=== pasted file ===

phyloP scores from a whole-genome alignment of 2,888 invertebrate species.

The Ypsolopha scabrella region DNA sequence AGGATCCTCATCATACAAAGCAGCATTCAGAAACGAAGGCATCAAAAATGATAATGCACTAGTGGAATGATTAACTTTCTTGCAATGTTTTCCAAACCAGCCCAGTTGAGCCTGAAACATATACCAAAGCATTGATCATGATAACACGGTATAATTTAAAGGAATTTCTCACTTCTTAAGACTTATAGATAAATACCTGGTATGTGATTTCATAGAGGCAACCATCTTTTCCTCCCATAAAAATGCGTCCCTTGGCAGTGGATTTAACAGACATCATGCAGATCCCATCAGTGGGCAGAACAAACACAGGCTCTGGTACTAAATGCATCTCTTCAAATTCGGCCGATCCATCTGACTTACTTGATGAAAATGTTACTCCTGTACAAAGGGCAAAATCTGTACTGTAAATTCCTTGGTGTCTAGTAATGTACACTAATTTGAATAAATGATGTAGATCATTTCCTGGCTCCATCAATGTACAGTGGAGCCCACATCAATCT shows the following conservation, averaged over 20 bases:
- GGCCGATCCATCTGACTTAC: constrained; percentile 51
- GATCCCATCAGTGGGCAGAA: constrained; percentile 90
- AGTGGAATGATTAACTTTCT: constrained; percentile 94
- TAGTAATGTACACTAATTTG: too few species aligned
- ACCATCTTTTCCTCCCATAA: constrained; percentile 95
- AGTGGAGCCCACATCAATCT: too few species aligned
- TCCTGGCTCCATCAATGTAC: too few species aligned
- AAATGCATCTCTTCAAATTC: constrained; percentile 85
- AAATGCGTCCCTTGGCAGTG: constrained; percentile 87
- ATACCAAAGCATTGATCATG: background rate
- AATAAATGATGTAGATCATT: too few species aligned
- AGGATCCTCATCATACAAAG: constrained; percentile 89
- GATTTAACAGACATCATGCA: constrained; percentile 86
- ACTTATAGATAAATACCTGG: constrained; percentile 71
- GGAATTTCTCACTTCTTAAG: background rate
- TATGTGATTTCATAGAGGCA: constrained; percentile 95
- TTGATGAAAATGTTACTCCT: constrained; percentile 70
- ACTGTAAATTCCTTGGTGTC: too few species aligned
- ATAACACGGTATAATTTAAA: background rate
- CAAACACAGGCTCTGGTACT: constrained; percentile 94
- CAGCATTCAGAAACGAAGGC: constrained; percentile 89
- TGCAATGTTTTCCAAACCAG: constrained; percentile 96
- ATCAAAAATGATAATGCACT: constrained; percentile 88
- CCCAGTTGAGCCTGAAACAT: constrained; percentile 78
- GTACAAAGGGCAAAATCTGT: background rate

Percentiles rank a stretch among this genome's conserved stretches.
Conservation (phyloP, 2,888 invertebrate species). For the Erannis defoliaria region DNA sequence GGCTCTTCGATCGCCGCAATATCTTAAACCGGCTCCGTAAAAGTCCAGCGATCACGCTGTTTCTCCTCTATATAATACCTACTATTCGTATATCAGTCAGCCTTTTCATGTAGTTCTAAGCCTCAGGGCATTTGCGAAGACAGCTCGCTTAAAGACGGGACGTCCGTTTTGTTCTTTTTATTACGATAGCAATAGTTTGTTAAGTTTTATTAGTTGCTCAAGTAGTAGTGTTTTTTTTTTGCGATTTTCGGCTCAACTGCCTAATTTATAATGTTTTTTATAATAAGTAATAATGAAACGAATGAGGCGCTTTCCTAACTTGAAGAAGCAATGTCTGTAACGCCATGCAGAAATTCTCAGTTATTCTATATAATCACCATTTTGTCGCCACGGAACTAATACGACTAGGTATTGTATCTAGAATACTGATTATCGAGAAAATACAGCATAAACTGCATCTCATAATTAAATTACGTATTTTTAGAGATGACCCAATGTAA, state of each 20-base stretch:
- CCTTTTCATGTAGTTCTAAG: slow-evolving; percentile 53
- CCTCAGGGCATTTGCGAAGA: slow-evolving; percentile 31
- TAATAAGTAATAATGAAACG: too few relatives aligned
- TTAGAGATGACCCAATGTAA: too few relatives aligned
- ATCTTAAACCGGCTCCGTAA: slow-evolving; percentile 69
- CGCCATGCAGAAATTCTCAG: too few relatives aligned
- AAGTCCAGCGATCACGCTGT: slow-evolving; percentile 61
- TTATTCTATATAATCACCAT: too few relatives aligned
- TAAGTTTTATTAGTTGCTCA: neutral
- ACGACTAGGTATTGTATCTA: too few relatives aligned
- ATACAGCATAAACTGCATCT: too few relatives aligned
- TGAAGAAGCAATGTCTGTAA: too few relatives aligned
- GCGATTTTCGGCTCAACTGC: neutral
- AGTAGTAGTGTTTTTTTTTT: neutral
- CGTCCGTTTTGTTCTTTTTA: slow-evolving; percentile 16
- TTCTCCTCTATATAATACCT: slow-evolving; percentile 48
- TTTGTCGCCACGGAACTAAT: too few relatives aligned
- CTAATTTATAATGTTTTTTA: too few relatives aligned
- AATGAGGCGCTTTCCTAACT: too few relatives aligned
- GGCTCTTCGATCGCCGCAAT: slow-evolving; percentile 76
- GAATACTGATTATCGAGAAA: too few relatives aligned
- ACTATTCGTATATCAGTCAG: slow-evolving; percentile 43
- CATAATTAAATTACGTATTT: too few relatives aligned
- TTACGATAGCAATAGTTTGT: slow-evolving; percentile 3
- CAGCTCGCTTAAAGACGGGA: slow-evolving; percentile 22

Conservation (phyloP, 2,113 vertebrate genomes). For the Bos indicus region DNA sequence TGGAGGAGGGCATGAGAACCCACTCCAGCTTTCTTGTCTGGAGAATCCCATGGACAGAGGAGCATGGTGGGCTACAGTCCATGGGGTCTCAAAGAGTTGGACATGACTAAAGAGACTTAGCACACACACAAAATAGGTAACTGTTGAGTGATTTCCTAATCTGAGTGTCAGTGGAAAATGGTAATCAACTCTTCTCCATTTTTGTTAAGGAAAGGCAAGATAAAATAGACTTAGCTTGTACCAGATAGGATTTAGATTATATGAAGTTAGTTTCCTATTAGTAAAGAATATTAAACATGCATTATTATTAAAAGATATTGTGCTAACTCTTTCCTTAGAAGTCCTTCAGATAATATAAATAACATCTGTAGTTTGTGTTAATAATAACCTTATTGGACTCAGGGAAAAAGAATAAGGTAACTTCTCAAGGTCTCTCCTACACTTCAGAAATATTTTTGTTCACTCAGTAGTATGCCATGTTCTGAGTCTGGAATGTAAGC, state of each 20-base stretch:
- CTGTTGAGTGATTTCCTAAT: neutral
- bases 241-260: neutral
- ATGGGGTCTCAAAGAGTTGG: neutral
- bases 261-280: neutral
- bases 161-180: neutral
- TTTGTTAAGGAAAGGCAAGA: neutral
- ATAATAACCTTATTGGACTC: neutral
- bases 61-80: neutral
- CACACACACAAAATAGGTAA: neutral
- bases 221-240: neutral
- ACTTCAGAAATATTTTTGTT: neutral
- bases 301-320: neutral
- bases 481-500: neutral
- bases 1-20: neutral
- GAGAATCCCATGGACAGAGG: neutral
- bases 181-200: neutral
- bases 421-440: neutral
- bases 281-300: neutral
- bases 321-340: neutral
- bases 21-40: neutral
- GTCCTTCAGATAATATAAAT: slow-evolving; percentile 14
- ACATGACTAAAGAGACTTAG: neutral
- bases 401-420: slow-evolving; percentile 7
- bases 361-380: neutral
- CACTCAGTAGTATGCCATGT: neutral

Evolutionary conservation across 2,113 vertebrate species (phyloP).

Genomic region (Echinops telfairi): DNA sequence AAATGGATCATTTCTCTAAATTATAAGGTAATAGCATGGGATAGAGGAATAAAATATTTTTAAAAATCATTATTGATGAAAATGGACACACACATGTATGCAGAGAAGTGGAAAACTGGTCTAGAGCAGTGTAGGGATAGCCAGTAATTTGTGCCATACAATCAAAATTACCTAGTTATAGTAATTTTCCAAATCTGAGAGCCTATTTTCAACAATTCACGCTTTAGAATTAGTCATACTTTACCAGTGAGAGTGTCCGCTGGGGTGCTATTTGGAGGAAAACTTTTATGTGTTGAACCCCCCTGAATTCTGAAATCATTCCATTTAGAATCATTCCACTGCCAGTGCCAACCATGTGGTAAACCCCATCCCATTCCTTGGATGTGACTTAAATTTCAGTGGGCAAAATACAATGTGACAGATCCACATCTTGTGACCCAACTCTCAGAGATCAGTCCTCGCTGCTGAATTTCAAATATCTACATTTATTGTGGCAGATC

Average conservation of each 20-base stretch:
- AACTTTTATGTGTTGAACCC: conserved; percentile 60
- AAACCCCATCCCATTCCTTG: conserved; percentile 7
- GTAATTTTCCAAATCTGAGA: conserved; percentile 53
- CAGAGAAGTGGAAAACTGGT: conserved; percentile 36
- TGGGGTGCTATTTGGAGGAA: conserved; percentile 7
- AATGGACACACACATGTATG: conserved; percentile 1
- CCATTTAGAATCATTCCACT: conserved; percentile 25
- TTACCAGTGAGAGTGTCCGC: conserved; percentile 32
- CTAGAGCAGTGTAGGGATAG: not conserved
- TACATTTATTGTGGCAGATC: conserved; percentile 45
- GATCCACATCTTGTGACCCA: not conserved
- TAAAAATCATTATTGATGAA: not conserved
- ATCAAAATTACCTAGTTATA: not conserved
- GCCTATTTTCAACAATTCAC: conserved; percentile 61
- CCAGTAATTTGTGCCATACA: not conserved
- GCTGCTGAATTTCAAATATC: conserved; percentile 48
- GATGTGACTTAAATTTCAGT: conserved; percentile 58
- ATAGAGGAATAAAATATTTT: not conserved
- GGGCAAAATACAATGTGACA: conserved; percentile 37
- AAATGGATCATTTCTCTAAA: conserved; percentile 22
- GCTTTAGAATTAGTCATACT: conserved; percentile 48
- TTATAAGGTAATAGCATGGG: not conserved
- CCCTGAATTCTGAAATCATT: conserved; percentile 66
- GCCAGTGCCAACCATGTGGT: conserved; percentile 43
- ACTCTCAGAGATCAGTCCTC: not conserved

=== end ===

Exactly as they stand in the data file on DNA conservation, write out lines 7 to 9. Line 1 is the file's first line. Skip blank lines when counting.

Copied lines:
- ACCATCTTTTCCTCCCATAA: constrained; percentile 95
- AGTGGAGCCCACATCAATCT: too few species aligned
- TCCTGGCTCCATCAATGTAC: too few species aligned